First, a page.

Not this again.
Faced with any sort of self-inflicted crisis, President Donald Trump cycles through a series of scapegoats. Among the usual boogeymen (and boogeywomen): immigrants, China, NFL players, Hillary Clinton, House Democrats.
But lately - and alarmingly, for anyone who cares about the long-term health of the U.S. economy - the Federal Reserve has entered the rotation with greater frequency.
On Monday, in a rambling, petulant interview on CNBC, Trump once again lambasted the U.S. central bank, which he called "very destructive."
"We have people on the Fed that really weren't, you know, they're not my people," he complained, despite the fact that the people on the Fed are quite literally his people. As in, he formally nominated almost all of them: Four of the five sitting Fed board governors were Trump picks, including Fed Chairman Jerome H. Powell, who was first appointed to the board by President Barack Obama and then elevated to chairman by Trump.
What Trump meant, of course, is that his "people" haven't shown loyalty to him personally; rather, they are making policy decisions based on their congressionally determined dual mandate, which is stable prices and maximum employment. He contrasted U.S. central bankers' behavior to that of their Chinese counterparts, who he said always obey Chinese President Xi Jinping.
"He can do whatever he wants," Trump said enviously. "They devalue, they loosen, or you would just say they pump a lot of money into China, and it nullifies to an extent, not fully - it nullifies the tariffs."
This is not the first time Trump or his surrogates have argued that the Fed should ditch its legislative mandate in the service of helping the president manage trade (specifically, by cutting rates). Nor is this the only way in which Trump has tried to blame the Fed for, at the very least, insufficiently backstopping his misguided policies.
When stock markets do stomach flips in response to his trade antics, Trump also frequently scapegoats the central bank. For instance, during his recent trip to Japan, Trump - in between batting his eyes at North Korean dictator Kim Jong Un and insulting his Japanese hosts - found time to bash the Fed.
"The stock market, as high as it's been, would have been at least, I think, probably anywhere from 7,000 to 10,000 points higher, but they wanted to raise interest rates," Trump told an audience of Japanese business leaders. "You'll explain that to me."
So, umm, there are a bunch of things wrong with these comments. First and foremost is that Trump said anything publicly about the Fed, period.
For decades, the White House has had a policy to never, ever publicly comment on monetary policy. That's because - as other countries such as Argentina and pre-euro Italy have amply illustrated - the central bank needs to be politically independent in both practice and perception to function. For prices to remain stable in the long run, the public needs to genuinely believe that the central bank will be willing to do politically unpopular things (sometimes referred to as "taking the punch bowl away") when economic conditions warrant.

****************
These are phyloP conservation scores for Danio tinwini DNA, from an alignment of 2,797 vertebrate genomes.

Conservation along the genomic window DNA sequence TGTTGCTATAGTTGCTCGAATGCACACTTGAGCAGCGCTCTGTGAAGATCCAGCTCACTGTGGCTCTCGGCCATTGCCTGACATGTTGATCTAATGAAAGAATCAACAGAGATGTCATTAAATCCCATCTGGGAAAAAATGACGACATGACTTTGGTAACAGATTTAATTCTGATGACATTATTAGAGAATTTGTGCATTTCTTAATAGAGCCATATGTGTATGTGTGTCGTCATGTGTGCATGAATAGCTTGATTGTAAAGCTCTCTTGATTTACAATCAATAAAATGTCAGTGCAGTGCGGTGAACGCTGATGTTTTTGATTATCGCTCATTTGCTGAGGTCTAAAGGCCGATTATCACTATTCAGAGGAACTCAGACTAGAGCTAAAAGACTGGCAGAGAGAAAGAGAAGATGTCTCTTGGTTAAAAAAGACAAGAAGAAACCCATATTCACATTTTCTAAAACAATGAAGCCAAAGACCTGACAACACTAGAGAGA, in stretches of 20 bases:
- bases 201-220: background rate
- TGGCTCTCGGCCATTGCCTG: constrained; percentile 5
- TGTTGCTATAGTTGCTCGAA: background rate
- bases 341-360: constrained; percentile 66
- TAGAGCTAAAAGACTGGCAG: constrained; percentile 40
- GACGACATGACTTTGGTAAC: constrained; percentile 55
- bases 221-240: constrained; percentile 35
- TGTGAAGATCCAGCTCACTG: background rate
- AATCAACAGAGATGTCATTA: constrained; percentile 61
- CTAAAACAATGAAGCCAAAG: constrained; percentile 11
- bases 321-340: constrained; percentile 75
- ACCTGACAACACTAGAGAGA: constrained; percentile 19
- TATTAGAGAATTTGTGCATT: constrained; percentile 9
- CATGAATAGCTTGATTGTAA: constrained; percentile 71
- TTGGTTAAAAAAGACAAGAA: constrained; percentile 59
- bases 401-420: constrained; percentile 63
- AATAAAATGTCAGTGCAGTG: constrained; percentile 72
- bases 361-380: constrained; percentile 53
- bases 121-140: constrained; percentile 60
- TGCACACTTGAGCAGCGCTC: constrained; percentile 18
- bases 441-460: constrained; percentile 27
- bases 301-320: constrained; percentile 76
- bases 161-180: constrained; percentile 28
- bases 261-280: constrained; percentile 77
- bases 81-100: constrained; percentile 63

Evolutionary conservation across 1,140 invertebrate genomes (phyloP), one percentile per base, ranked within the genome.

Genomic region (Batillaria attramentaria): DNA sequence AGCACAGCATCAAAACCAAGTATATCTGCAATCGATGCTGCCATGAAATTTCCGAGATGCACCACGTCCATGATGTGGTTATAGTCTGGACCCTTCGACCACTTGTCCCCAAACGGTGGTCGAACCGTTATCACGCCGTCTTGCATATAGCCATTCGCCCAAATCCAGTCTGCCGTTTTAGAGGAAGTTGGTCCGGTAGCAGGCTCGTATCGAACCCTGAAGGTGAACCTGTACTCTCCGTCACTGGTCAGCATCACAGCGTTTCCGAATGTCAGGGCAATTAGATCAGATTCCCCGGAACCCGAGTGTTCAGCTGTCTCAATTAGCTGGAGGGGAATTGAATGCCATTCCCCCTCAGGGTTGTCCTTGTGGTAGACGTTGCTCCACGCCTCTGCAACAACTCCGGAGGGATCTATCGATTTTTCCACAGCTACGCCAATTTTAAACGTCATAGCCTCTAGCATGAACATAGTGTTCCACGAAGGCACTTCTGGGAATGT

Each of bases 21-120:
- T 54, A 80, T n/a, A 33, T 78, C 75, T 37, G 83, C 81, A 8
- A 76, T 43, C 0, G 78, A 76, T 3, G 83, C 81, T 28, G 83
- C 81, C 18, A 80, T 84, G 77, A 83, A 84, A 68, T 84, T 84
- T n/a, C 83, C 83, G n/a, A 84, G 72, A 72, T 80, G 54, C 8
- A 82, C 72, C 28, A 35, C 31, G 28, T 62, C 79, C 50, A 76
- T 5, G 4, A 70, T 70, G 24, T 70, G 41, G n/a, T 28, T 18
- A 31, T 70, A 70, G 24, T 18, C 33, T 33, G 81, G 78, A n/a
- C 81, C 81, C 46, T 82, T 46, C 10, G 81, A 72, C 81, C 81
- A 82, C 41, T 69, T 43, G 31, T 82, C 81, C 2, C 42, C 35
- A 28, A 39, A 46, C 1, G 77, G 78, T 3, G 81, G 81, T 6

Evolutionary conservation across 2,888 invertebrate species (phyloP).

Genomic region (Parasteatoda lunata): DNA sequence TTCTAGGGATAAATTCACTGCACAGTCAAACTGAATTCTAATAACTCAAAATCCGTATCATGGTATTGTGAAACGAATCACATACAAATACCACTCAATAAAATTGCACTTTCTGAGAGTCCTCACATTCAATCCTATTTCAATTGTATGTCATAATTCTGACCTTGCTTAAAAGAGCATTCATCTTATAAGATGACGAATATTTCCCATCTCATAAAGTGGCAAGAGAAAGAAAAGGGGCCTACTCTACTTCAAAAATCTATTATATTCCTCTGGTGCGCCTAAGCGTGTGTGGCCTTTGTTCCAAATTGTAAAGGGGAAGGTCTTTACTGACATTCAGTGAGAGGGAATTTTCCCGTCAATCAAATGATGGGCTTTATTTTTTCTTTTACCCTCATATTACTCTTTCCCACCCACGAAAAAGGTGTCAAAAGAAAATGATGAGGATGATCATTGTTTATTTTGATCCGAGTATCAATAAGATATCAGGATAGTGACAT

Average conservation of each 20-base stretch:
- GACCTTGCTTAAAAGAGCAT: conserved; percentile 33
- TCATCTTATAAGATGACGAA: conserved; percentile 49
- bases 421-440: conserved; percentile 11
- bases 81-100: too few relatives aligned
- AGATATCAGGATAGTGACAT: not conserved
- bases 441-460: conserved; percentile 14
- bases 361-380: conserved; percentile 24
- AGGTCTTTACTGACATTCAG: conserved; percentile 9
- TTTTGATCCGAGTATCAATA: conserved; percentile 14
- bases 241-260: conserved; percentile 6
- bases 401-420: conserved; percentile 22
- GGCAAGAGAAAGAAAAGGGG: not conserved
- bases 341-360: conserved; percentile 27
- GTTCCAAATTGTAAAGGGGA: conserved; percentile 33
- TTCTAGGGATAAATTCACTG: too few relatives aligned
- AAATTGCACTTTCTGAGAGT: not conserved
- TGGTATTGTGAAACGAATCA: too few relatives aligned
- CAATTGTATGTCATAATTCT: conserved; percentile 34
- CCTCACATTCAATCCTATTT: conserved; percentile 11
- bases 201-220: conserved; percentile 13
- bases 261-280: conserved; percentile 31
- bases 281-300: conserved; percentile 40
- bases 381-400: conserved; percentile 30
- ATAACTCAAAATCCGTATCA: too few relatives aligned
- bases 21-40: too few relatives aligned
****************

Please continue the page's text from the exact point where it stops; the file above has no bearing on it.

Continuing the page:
Then there's the actual substance of Trump's critique, that the Fed should be cutting rates right now.
Once again, the Fed's congressionally set dual mandate is maximum employment and stable prices. It is not - despite Trump's insistence otherwise - maximum stock market values and helping the president gain leverage in his ill-advised trade wars.
Normally, threats to the Fed's independence appear motivated by the perception that the Fed has overstepped its ambit and ought to stick to its knitting; instead, Trump is arguing that the Fed ought to torch the knitting altogether and adopt new hobbies.
There is also, of course, some tension between Trump's claims on the one hand that the economy and stock market have been fundamentally, magically transformed by Trump administration policies, newly endowed with supernatural strength that will supercharge gross domestic product growth and markets indefinitely; and on the other hand, that the economy is so fragile that a measly quarter-percentage-point rise in interest rates could destroy it. Either the economy is going gangbusters and we shouldn't fear a modest rate hike, or the economy is weaker than it appears and we should. Not that consistency was ever Trump's strong suit.
In any case, the business cycle will turn at some point, as it always does. That's why it's called a "cycle," after all. And if it happens while Trump is still in office, well, he's already laid the groundwork for scapegoating, discrediting and perhaps fully dismantling a critical U.S. institution just when we'll need it most.
Catherine Rampell is a Washington Post columnist. Email her at [email protected].